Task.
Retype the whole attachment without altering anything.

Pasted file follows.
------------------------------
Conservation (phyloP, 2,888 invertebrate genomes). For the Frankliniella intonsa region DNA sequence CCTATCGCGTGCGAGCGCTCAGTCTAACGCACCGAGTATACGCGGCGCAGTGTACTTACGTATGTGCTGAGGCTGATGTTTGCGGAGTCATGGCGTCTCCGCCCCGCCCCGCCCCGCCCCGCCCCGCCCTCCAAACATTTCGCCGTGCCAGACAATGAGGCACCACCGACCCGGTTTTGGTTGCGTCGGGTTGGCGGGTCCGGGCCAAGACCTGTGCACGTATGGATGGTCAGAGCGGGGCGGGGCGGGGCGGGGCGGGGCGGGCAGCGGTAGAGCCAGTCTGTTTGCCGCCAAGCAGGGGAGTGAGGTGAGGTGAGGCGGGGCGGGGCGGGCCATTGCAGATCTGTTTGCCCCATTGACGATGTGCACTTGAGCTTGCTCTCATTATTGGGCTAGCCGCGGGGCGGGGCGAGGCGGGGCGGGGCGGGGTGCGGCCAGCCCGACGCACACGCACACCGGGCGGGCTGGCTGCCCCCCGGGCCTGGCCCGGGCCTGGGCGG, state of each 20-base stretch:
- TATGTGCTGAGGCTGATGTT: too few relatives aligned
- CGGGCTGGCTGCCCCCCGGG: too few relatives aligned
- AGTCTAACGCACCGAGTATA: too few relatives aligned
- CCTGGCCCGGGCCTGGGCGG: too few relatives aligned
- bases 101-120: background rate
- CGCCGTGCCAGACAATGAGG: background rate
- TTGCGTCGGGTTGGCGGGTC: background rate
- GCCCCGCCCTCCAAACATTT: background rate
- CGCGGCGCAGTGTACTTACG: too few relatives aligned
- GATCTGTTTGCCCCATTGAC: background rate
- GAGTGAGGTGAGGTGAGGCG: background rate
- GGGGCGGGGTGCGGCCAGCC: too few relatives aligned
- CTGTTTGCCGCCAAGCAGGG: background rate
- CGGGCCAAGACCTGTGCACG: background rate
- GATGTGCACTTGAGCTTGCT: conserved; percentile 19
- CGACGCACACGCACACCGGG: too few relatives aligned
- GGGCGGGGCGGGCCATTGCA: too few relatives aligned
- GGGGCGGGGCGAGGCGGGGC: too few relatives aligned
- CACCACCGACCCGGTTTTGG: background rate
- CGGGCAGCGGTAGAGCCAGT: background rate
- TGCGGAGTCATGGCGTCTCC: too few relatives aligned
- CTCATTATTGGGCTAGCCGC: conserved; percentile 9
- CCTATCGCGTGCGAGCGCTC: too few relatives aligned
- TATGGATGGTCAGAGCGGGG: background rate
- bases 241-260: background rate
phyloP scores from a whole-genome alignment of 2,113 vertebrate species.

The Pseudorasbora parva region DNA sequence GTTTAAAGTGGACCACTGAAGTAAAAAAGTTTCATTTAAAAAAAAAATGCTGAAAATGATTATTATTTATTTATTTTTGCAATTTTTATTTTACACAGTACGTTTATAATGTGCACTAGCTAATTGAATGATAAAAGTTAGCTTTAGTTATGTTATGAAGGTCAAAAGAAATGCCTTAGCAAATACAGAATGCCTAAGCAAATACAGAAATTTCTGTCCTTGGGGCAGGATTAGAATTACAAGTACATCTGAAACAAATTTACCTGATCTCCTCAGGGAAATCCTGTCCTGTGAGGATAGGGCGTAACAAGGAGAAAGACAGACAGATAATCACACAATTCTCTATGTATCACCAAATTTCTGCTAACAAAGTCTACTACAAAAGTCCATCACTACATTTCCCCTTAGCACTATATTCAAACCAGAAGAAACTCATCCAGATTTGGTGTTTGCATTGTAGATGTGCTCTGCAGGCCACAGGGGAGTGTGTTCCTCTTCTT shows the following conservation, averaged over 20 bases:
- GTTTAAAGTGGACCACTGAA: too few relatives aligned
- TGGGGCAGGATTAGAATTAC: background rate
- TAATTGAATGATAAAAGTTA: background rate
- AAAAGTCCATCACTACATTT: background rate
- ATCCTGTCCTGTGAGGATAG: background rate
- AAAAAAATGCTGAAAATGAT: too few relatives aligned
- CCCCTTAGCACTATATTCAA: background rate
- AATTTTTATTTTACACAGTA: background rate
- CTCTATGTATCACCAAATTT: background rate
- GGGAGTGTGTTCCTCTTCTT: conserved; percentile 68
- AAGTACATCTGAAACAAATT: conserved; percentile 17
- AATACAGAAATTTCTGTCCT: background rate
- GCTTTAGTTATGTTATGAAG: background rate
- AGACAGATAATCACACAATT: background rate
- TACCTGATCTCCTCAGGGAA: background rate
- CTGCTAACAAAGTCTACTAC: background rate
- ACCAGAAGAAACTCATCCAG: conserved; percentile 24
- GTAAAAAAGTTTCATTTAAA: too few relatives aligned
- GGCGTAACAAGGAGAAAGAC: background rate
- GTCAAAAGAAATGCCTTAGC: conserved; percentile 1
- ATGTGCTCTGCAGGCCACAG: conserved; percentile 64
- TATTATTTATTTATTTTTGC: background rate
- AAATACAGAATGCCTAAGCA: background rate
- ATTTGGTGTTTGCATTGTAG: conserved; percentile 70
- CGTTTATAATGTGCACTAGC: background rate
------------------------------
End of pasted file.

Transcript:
Conservation (phyloP, 2,888 invertebrate genomes). For the Frankliniella intonsa region DNA sequence CCTATCGCGTGCGAGCGCTCAGTCTAACGCACCGAGTATACGCGGCGCAGTGTACTTACGTATGTGCTGAGGCTGATGTTTGCGGAGTCATGGCGTCTCCGCCCCGCCCCGCCCCGCCCCGCCCCGCCCTCCAAACATTTCGCCGTGCCAGACAATGAGGCACCACCGACCCGGTTTTGGTTGCGTCGGGTTGGCGGGTCCGGGCCAAGACCTGTGCACGTATGGATGGTCAGAGCGGGGCGGGGCGGGGCGGGGCGGGGCGGGCAGCGGTAGAGCCAGTCTGTTTGCCGCCAAGCAGGGGAGTGAGGTGAGGTGAGGCGGGGCGGGGCGGGCCATTGCAGATCTGTTTGCCCCATTGACGATGTGCACTTGAGCTTGCTCTCATTATTGGGCTAGCCGCGGGGCGGGGCGAGGCGGGGCGGGGCGGGGTGCGGCCAGCCCGACGCACACGCACACCGGGCGGGCTGGCTGCCCCCCGGGCCTGGCCCGGGCCTGGGCGG, state of each 20-base stretch:
- TATGTGCTGAGGCTGATGTT: too few relatives aligned
- CGGGCTGGCTGCCCCCCGGG: too few relatives aligned
- AGTCTAACGCACCGAGTATA: too few relatives aligned
- CCTGGCCCGGGCCTGGGCGG: too few relatives aligned
- bases 101-120: background rate
- CGCCGTGCCAGACAATGAGG: background rate
- TTGCGTCGGGTTGGCGGGTC: background rate
- GCCCCGCCCTCCAAACATTT: background rate
- CGCGGCGCAGTGTACTTACG: too few relatives aligned
- GATCTGTTTGCCCCATTGAC: background rate
- GAGTGAGGTGAGGTGAGGCG: background rate
- GGGGCGGGGTGCGGCCAGCC: too few relatives aligned
- CTGTTTGCCGCCAAGCAGGG: background rate
- CGGGCCAAGACCTGTGCACG: background rate
- GATGTGCACTTGAGCTTGCT: conserved; percentile 19
- CGACGCACACGCACACCGGG: too few relatives aligned
- GGGCGGGGCGGGCCATTGCA: too few relatives aligned
- GGGGCGGGGCGAGGCGGGGC: too few relatives aligned
- CACCACCGACCCGGTTTTGG: background rate
- CGGGCAGCGGTAGAGCCAGT: background rate
- TGCGGAGTCATGGCGTCTCC: too few relatives aligned
- CTCATTATTGGGCTAGCCGC: conserved; percentile 9
- CCTATCGCGTGCGAGCGCTC: too few relatives aligned
- TATGGATGGTCAGAGCGGGG: background rate
- bases 241-260: background rate
phyloP scores from a whole-genome alignment of 2,113 vertebrate species.

The Pseudorasbora parva region DNA sequence GTTTAAAGTGGACCACTGAAGTAAAAAAGTTTCATTTAAAAAAAAAATGCTGAAAATGATTATTATTTATTTATTTTTGCAATTTTTATTTTACACAGTACGTTTATAATGTGCACTAGCTAATTGAATGATAAAAGTTAGCTTTAGTTATGTTATGAAGGTCAAAAGAAATGCCTTAGCAAATACAGAATGCCTAAGCAAATACAGAAATTTCTGTCCTTGGGGCAGGATTAGAATTACAAGTACATCTGAAACAAATTTACCTGATCTCCTCAGGGAAATCCTGTCCTGTGAGGATAGGGCGTAACAAGGAGAAAGACAGACAGATAATCACACAATTCTCTATGTATCACCAAATTTCTGCTAACAAAGTCTACTACAAAAGTCCATCACTACATTTCCCCTTAGCACTATATTCAAACCAGAAGAAACTCATCCAGATTTGGTGTTTGCATTGTAGATGTGCTCTGCAGGCCACAGGGGAGTGTGTTCCTCTTCTT shows the following conservation, averaged over 20 bases:
- GTTTAAAGTGGACCACTGAA: too few relatives aligned
- TGGGGCAGGATTAGAATTAC: background rate
- TAATTGAATGATAAAAGTTA: background rate
- AAAAGTCCATCACTACATTT: background rate
- ATCCTGTCCTGTGAGGATAG: background rate
- AAAAAAATGCTGAAAATGAT: too few relatives aligned
- CCCCTTAGCACTATATTCAA: background rate
- AATTTTTATTTTACACAGTA: background rate
- CTCTATGTATCACCAAATTT: background rate
- GGGAGTGTGTTCCTCTTCTT: conserved; percentile 68
- AAGTACATCTGAAACAAATT: conserved; percentile 17
- AATACAGAAATTTCTGTCCT: background rate
- GCTTTAGTTATGTTATGAAG: background rate
- AGACAGATAATCACACAATT: background rate
- TACCTGATCTCCTCAGGGAA: background rate
- CTGCTAACAAAGTCTACTAC: background rate
- ACCAGAAGAAACTCATCCAG: conserved; percentile 24
- GTAAAAAAGTTTCATTTAAA: too few relatives aligned
- GGCGTAACAAGGAGAAAGAC: background rate
- GTCAAAAGAAATGCCTTAGC: conserved; percentile 1
- ATGTGCTCTGCAGGCCACAG: conserved; percentile 64
- TATTATTTATTTATTTTTGC: background rate
- AAATACAGAATGCCTAAGCA: background rate
- ATTTGGTGTTTGCATTGTAG: conserved; percentile 70
- CGTTTATAATGTGCACTAGC: background rate